Vision Disorder of Focus
A view showing the distribution of processed information in the brain. Vision information is passed along for more information to be determined, such as the location of the visual stimuli and a definition of the visual stimuli.
A view of the eyes and brains, showing the neuropathways of vision. More specialized structures are presented that all play a role in processing visual stimuli.
This image shows the very basic neuropathway that electrical signals travel due to visual stimuli. Light energy enters through the eye, is changed into electrical energy and sent along the optic nerve into the visual cortex.
Vision in Presbyopia
Presbyopia is a progressive condition affecting individuals later in life (typically in their 40s) which causes individuals lose the ability to focus on close objects, (Park & Kim, 2014). Far away objects, such as street signs when driving or images on posters, are still as clear as ever, but small print in books and on computer screens is not as easy to view as previously. Since it is a progressive, gradual condition, one may notice the onset slowly if they did not have vision problems before. Corrective lenses can help this condition.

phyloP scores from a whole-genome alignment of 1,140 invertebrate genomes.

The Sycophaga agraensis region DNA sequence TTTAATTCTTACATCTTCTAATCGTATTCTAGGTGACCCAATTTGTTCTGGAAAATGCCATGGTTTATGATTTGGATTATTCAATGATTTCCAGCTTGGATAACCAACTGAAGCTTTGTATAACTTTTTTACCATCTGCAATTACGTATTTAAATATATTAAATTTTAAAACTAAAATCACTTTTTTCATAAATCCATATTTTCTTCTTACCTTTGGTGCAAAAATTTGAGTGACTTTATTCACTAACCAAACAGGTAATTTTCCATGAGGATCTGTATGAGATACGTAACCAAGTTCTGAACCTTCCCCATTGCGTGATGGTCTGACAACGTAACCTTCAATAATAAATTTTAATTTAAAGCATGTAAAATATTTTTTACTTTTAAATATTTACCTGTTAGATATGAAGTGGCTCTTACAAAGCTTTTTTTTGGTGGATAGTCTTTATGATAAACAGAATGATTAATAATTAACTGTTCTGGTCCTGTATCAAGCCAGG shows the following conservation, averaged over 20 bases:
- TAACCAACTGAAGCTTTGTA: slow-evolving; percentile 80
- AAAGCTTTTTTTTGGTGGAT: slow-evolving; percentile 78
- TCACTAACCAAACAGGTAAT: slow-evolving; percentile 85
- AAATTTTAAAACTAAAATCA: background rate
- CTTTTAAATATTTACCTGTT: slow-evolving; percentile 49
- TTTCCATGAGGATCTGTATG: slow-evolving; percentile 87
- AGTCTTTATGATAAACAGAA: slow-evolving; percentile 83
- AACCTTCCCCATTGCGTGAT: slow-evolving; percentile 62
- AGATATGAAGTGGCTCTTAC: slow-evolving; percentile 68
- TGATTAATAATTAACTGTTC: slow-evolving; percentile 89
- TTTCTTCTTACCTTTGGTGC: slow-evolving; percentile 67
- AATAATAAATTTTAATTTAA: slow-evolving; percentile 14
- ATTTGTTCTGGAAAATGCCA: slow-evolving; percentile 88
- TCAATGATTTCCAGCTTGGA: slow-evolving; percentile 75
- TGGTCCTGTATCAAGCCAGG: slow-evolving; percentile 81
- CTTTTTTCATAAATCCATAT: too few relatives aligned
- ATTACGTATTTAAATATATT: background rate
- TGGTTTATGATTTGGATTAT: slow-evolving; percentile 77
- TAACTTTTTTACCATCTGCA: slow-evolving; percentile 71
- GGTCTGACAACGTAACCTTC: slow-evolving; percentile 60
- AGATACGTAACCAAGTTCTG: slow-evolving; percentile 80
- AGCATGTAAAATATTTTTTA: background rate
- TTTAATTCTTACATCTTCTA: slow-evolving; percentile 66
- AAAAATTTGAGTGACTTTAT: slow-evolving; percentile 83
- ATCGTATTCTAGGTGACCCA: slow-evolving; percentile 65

Perception and Gestalt Principles
When processing visual information, our brains must make sense of what we are seeing as much as seeing the stimuli itself. If we only saw green all over the ground and blue in the sky, operating within our environment would be very confusing, if not impossible. Gestalt postulated principles that deal with how we organize images we see:
· Good continuation – How points connect from point “A” to point “B”
· Good Figure/Simplicity/Pragnanz – Patterns are viewed as simple as possible
· Similarity – The Grouping of similar things
· Proximity – Things arranged close together appear to be grouped
· Common Fate – Objects appear to be grouped together when moving in the same direction
· Common Region (Similar to Proximity) – Objects that are in the same space appear to be grouped together
· Uniform Connectedness – Items sharing similar characteristics (color, shape, etc.) are seen as a single unit
Goldstein, E. B. (2010). Sensation and Perception. Belmont: Wadsworth, Cengage Learning.
Park, J. H., & Kim, M. J. (2014). Surgical Treatment of Presbyopia. Journal of the Korean Medical Association, 520-524.